Ellen W. Randolph (Coolidge) to Martha Jefferson Randolph
|April 9th |
I have received letters from all the girls my dear Mother, and none from you, but I cannot let Phill go up without writing, and as I have so many debts, I must reverse the old proverb, and be generous before I am just.
I am at present staying at Dr Watson’s A few days ago, I came to visit Aunt Randolph at Dr Watson's, where she is staying, and being detained that evening & the next day by indisposition and bad weather combined, I renewed my old acquaintance with Mrs Watson almost entirely, and received so very pressing an invitation to spend a few days with her this week, that I complied with it, & came here yesterday; I shall remain untill to morrow or next days[. . .] I have mingled much more with the gay world than I expected to do when I came down, but I cannot say I have experienced any great enjoyment—I am becoming more and more sensible of the changes which my character and feelings have undergone. the buoyant spirit of childhood has deserted me, and in losing (in great measure) the nervous irritibility which so often embittered what might have been the happiest hours of life, I have lost the capacity of enjoyment, which is closely allied to it. I have attained a state of comparitive tranquility, but purchased by the loss of almost all the pleasures of society; company and conversation in which I once delighted, have lost their power to charm, & even the ordinary intercourses of life have become burdensome—
I might almost say that “man delights not me, nor woman either”. The Indifference which has extended its chilling influence over my manners, more than over my character, has produced another painfull effect. I frequently receive attentions which it is not in my power to return solidly, and I cannot now as formerly compensate for this inability by my powers of giving pleasure, for they have decreased in proportion as I have become myself more difficult to please. I am often gratefull and ennuied at the same time, and receive obligations from persons, who have not the power of calling forth those traits of character, which might afford an evidence that their attentions were not thrown away.
What Virginia says of her coming down for so short a time and of the difficulty which Papa would find in raising money to enable her to pay a longer visit, has distressed me very much. my spirits were not very light before, but they have received an additional degree of depression, from the idea that this gives me of the increase of family difficulties; and also also, I cannot bear to think that I have been in some way accessary to Virginia's disappointment, for the same money, or less than the money, which I have spent would have brought her down, and I begin to feel as if it were time for me to retire a little to the back-ground, and let my sisters have their share of those pleasures, which must be purchased with money.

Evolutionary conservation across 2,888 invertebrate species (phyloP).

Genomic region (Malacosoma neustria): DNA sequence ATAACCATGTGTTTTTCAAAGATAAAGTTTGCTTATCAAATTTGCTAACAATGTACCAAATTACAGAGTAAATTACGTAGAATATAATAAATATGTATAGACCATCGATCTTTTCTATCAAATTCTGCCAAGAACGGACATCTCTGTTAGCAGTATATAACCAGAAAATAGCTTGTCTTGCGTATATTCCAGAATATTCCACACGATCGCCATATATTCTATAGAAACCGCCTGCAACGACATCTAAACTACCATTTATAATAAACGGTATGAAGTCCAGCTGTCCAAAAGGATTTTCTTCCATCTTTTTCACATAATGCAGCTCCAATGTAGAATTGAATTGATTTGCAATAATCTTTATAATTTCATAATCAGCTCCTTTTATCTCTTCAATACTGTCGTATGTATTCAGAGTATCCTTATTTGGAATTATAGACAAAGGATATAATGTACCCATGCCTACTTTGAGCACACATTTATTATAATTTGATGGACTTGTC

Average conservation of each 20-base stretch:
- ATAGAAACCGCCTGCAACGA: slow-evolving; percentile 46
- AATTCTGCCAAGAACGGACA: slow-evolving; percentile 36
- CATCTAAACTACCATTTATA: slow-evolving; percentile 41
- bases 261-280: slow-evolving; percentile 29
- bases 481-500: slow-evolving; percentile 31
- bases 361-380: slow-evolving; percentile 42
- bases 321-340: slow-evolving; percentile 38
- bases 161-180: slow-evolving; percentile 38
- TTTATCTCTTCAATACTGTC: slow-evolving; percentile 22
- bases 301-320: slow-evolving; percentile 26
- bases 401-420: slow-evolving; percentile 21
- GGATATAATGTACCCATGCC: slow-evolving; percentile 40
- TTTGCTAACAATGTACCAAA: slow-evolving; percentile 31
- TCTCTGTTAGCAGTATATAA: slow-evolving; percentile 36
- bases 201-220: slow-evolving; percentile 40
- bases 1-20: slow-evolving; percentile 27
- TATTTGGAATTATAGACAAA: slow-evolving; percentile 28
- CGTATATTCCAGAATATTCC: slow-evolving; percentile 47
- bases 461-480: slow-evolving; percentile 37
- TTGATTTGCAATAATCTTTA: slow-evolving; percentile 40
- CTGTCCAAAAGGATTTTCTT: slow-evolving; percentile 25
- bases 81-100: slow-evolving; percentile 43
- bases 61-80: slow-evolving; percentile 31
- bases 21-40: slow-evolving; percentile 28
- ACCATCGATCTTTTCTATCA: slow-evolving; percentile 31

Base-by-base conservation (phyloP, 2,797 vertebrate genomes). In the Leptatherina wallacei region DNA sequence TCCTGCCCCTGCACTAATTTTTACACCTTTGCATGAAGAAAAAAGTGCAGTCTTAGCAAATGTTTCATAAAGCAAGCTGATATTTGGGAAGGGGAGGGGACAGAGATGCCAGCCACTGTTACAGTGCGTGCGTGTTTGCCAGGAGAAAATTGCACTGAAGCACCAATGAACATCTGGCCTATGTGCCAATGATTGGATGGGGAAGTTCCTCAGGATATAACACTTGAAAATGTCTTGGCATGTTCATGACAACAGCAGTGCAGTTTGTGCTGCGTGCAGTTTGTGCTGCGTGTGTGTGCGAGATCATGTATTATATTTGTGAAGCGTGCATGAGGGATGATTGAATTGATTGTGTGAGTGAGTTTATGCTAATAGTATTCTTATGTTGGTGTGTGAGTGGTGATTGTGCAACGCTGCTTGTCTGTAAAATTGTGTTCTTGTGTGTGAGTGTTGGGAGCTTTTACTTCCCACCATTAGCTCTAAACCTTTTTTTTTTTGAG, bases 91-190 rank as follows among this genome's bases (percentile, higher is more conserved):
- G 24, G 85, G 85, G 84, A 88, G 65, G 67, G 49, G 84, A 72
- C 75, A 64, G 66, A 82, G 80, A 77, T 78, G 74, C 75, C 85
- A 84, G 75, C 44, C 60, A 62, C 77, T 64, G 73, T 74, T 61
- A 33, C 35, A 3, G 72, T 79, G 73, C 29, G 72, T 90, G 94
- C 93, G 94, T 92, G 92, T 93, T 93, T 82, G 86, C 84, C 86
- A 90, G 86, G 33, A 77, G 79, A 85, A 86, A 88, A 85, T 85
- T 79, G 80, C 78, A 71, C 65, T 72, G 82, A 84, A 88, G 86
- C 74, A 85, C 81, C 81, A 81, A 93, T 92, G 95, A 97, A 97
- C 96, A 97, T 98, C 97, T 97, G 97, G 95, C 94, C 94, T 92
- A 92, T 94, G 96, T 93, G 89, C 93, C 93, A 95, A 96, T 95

There have been several parties lately, which I have attended. the first at Mr Pickett's large, and brilliant from the number of fine clothes, and fine flowers, each lady having as much geranium rose & myrtle in her head and bosom as would have filled a bushel basket. there was such a crowd, such a motley crew that the belles were quite lost; there was literally no room for dashing.
Margaret N. went with her friend Mrs Norton, leaving Sarah & myself to be escorted by Col. Robert. when we reached the door he offered us an arm a piece after the English fashion but Capt Peyton met us & took Sarah under his care. so that Col Robert and myself walked up the room very lovingly, arm in arm, to pay our respects to the bride, and back again where to a place where a vacant seat could be found. I could not help smiling at the chance which had brought utter strangers into a situation of such apparent friendship. we were neither of us sentimentally inclined or we might have talked of Sterne & Mde R—. but upon the whole, I do not think I am much like Mde R. and I am quite certain that Col. Robert was not cast in the same mould with Sterne. he certainly did not in imitation of this great model, take any pains to make me forget that this was the first time we had ever met on such amicable terms, but looked as if he was decided it should be the last.
the second party at Mr Sam Adams's was [. . .] remarkable for nothing; every thing went on in the usual routine—Mr Rootes paid me great attention, as there were but few of my acquaintances there, and he saw that his attentions could contribute to my comfort.The night before last I spent at Mr N. Nicholas's —a party given for Mrs Patterson and Miss Hollins who arrived in the last steam-boat. the hours passed pleasantly away—Mrs Roane one of my prime favorites kept me by her the whole evening, [. . .] amusing herself and me in various ways. at last observing Col. Robert at a little distance, and upon making some enquiries finding that after knowing each other by sight for years, we had never exchanged a word—the thought struck her, that two people of such amiable manners, must have been intended for each other, from the commencement of all things and the world. she actually screamed with extasy at the idea, which she varied and modified into so many different forms [. . .] to afford [. . .] an infinite degree of diversion to me.
Phill has just called and will not be kept waiting I told you in one of my last letters that your music books had not been paid for—these with the six dollar bill & some trifling accounts which Aunt R. mentioned to me, laces or some such things for the girls, make a debt of fifteen dollars due Aunt R.